The exact number of stars in the universe is not known, and the total figure might be unknowable from the Earth's position in space. The universe almost certainly contains no fewer than 10^24, or 1 septillion, stars, and... More »

www.reference.com Science Astronomy Stellar Astronomy

While the exact number of stars in the universe is unknown, astronomers estimate that there are at least 100 billion stars in each of the 10 trillion galaxies. However, new galaxies are discovered often. More »

The largest identified star in the known universe is VY Canis Majoris, a hypergiant of the constellation Canis Major, calculated to be more than 1,540 times larger than the sun. YV Canis Majoris is situated 5,000 light y... More »

While the exact number of stars in the universe is unknown, astronomers estimate that there are at least 100 billion stars in each of the 10 trillion galaxies. However, new galaxies are discovered often. More »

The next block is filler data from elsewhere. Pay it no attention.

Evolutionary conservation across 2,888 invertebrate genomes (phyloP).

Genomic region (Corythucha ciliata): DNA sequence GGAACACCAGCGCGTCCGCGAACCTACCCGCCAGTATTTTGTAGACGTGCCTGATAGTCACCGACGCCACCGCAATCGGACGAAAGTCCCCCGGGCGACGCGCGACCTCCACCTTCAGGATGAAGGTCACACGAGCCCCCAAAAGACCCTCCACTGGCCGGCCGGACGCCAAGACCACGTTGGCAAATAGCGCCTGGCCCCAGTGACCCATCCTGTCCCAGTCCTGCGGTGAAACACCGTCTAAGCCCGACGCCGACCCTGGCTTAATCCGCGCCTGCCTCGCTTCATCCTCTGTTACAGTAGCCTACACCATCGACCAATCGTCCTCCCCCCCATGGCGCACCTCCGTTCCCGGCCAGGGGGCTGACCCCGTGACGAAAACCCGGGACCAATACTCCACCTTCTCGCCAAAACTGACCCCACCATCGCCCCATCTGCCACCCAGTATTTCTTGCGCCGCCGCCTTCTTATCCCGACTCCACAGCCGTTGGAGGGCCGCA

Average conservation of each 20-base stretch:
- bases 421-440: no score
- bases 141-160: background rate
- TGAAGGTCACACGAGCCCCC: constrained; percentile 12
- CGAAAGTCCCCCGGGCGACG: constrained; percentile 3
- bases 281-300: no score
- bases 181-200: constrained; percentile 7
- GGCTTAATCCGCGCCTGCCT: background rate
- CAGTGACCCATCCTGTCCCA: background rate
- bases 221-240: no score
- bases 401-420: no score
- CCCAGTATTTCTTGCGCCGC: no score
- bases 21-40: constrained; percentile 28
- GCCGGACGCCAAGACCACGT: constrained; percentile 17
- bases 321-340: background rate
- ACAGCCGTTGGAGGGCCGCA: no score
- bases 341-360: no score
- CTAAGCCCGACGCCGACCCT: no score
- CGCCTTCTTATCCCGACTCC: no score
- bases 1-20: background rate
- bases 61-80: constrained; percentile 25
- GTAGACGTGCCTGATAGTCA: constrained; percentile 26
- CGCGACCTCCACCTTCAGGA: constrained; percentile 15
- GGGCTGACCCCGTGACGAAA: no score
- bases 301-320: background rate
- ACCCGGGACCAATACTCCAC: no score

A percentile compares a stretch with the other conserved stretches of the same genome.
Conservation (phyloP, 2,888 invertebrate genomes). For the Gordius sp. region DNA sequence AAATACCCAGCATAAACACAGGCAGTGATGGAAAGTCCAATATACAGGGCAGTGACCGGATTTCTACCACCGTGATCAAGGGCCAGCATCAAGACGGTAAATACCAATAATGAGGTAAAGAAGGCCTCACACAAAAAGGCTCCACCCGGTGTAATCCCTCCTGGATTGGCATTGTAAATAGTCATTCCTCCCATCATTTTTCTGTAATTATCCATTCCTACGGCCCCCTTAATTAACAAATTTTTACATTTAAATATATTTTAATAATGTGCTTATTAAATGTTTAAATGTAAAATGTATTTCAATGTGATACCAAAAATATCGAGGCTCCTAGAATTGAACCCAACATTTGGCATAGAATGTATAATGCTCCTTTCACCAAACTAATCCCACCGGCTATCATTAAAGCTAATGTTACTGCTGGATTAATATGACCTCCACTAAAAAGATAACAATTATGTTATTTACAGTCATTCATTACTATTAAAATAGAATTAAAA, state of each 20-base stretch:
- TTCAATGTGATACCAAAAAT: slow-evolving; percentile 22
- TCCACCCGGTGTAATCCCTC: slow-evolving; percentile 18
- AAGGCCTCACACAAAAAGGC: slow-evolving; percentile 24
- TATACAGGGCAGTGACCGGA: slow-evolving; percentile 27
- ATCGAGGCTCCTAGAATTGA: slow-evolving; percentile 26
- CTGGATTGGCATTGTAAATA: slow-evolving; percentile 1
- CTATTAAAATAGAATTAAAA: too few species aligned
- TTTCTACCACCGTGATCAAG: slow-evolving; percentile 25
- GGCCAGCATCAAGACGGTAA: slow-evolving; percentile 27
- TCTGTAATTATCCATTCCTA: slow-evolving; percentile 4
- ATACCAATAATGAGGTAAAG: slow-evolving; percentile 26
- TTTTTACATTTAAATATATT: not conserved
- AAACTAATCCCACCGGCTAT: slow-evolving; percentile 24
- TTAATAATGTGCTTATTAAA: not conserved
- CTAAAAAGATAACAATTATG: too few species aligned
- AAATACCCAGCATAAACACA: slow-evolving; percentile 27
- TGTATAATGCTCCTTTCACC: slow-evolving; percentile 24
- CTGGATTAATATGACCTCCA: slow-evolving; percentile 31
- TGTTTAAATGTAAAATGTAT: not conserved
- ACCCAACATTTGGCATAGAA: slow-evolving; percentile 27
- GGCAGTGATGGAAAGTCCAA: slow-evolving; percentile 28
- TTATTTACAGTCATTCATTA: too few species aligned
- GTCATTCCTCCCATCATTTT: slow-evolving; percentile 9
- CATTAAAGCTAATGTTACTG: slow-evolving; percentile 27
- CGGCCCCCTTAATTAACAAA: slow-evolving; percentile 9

The observable universe contains an estimated 6.8 x 10^24, or 6.8 septillion, stars. To reach this estimate, astronomers conducted an exhaustive inventory of the stars in the Milky Way galaxy, made reasonable inferences ... More »

www.reference.com Science Astronomy Stellar Astronomy

The universe has been known to be expanding since 1929, when Edwin Hubble measured the speed at which distant galaxies appear to be receding from Earth's position in space. In the early 21st century, astronomers measured... More »

www.reference.com Science Astronomy Universe

A circumpolar star is so close to one of Earth's two poles that instead of rising and setting like other stars, it seems only to revolve around one point in the sky. This effect is caused by Earth's rotation on its axis ... More »